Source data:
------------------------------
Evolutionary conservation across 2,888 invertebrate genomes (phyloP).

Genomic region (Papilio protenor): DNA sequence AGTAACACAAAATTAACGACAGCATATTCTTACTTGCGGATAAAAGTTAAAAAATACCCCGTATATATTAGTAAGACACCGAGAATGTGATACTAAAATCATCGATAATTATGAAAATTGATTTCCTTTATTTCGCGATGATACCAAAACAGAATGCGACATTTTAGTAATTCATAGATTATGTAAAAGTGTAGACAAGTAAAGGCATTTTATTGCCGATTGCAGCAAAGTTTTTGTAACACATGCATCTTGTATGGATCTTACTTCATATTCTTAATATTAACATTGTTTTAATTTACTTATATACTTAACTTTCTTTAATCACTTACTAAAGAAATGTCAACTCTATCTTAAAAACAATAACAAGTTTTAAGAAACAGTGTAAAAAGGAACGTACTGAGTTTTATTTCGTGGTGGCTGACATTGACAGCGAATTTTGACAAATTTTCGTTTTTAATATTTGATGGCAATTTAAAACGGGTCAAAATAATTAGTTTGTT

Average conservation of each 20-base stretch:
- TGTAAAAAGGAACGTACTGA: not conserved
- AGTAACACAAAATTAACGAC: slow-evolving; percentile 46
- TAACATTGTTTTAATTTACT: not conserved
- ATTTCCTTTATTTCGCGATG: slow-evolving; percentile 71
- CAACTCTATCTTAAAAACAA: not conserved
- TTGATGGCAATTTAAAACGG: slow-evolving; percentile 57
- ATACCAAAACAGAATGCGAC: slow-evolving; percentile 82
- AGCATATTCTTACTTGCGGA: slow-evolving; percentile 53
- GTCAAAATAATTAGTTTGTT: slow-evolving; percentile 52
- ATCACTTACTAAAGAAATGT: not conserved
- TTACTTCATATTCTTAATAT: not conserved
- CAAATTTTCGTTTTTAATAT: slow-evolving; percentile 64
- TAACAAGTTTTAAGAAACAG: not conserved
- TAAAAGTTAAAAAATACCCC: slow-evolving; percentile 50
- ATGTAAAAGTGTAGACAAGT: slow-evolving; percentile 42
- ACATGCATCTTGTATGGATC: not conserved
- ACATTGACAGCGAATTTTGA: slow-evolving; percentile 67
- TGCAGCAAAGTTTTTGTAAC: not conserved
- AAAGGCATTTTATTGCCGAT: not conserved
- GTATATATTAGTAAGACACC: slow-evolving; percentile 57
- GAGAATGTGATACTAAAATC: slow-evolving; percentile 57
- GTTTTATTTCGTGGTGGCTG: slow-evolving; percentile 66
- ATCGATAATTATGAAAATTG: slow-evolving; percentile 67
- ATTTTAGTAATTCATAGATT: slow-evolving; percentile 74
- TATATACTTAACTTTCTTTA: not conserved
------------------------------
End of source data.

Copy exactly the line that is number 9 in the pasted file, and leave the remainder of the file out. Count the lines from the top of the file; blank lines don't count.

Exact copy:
- TTGATGGCAATTTAAAACGG: slow-evolving; percentile 57